SVN Authentication Issues
Fisheye does not control directly when authentication information is used to access Subversion repositories. It delegates this operation to the JavaHL layer in use. JavaHL will then ask Fisheye to supply credentials when required, using a callback. The default JavaHL layer shipped with Fisheye, SVNKit, can cache credentials at the server level rather than at the repository level.
There are different approaches to solving this issue:
Specify the username as part of the URL when defining your repository location (Recommended)
When using Fisheye/Crucible 2.10, or later, we recommend that you simply include the username in the URL when defining the repository in Fisheye. For example, use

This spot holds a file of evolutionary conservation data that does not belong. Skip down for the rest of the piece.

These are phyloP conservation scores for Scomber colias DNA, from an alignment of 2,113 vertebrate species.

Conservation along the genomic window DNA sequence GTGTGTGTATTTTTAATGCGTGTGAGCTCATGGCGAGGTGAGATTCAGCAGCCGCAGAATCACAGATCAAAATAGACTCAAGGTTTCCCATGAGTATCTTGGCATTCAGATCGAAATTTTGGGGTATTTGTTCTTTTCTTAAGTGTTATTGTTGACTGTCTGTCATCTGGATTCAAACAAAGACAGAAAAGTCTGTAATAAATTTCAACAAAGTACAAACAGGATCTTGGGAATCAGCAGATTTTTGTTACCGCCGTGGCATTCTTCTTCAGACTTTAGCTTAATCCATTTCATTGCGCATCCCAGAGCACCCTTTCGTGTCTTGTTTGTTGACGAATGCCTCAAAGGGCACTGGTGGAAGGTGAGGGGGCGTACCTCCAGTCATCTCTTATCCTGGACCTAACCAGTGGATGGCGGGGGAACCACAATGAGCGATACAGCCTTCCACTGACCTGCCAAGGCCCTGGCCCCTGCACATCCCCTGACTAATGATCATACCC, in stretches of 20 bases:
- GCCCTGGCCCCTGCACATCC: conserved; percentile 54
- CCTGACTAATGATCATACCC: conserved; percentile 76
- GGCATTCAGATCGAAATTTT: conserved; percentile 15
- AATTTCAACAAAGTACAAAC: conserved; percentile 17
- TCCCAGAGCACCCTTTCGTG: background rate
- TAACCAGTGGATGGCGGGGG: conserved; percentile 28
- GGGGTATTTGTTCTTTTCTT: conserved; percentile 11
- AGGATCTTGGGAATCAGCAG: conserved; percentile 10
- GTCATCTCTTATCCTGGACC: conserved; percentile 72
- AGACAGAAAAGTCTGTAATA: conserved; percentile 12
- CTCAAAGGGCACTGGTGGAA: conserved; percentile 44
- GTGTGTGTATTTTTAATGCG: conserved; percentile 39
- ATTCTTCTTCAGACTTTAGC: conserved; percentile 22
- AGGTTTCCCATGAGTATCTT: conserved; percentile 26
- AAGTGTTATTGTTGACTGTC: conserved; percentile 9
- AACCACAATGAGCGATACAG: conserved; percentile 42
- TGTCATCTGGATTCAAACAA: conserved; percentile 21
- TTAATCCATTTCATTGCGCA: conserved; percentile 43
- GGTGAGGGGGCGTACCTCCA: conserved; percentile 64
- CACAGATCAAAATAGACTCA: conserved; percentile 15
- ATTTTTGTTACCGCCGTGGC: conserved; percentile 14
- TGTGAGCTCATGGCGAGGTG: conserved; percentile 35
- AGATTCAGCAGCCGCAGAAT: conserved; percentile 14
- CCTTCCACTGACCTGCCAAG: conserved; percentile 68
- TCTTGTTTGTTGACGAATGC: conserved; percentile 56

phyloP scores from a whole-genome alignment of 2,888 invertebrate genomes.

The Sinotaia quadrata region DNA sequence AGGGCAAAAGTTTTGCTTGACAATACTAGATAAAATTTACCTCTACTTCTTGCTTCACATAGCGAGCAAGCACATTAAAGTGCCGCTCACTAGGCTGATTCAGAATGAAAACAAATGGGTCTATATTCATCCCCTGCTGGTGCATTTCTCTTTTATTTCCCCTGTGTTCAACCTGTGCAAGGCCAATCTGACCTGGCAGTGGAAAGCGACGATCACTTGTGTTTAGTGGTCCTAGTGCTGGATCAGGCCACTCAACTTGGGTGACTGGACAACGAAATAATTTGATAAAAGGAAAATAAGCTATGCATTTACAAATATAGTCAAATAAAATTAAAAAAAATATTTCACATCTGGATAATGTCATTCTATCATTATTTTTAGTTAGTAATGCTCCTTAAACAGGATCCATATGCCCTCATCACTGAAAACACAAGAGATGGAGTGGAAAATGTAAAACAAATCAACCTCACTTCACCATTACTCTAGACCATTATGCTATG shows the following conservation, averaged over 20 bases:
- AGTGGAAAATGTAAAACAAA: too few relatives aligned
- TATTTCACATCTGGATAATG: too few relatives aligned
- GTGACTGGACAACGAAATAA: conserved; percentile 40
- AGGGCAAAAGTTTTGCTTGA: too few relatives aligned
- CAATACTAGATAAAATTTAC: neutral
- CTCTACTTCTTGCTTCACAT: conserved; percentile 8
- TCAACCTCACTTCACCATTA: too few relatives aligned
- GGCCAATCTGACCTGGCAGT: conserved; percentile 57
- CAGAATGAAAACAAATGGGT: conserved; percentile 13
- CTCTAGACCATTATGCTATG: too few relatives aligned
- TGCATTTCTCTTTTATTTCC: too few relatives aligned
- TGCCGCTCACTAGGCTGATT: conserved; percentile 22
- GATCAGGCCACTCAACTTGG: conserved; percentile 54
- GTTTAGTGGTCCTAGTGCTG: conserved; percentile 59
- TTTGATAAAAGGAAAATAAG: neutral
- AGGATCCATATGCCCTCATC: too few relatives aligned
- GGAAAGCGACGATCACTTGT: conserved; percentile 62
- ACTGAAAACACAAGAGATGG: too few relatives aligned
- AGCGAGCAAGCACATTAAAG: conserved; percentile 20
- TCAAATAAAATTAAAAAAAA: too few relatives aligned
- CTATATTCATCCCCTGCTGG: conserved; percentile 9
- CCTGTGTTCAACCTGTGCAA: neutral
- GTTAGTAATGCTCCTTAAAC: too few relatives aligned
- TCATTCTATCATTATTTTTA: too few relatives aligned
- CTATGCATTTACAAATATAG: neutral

Use the native JavaHL implementation
Fisheye can be configured to use the native JavaHL implementation, which will correctly apply the appropriate credentials.
Use the same authentication for the SVN server
The simplest solution is to have the same credentials for accessing the Subversion Server.
Use mock hostnames in the hosts file
Alternatively, SVNKit can be tricked into thinking that different servers are being used. For each connection to a repository a hostname in the hosts file can be defined.
All these entries then point to the same IP address of the SVN Server, but to SVNKit they look like different servers, thus bypassing the problem.
Example hosts entries (replace the IP address with the address of the SVN Server):
184.108.40.206 account1 220.127.116.11 account2
Replace these new server names in the SVN URLs: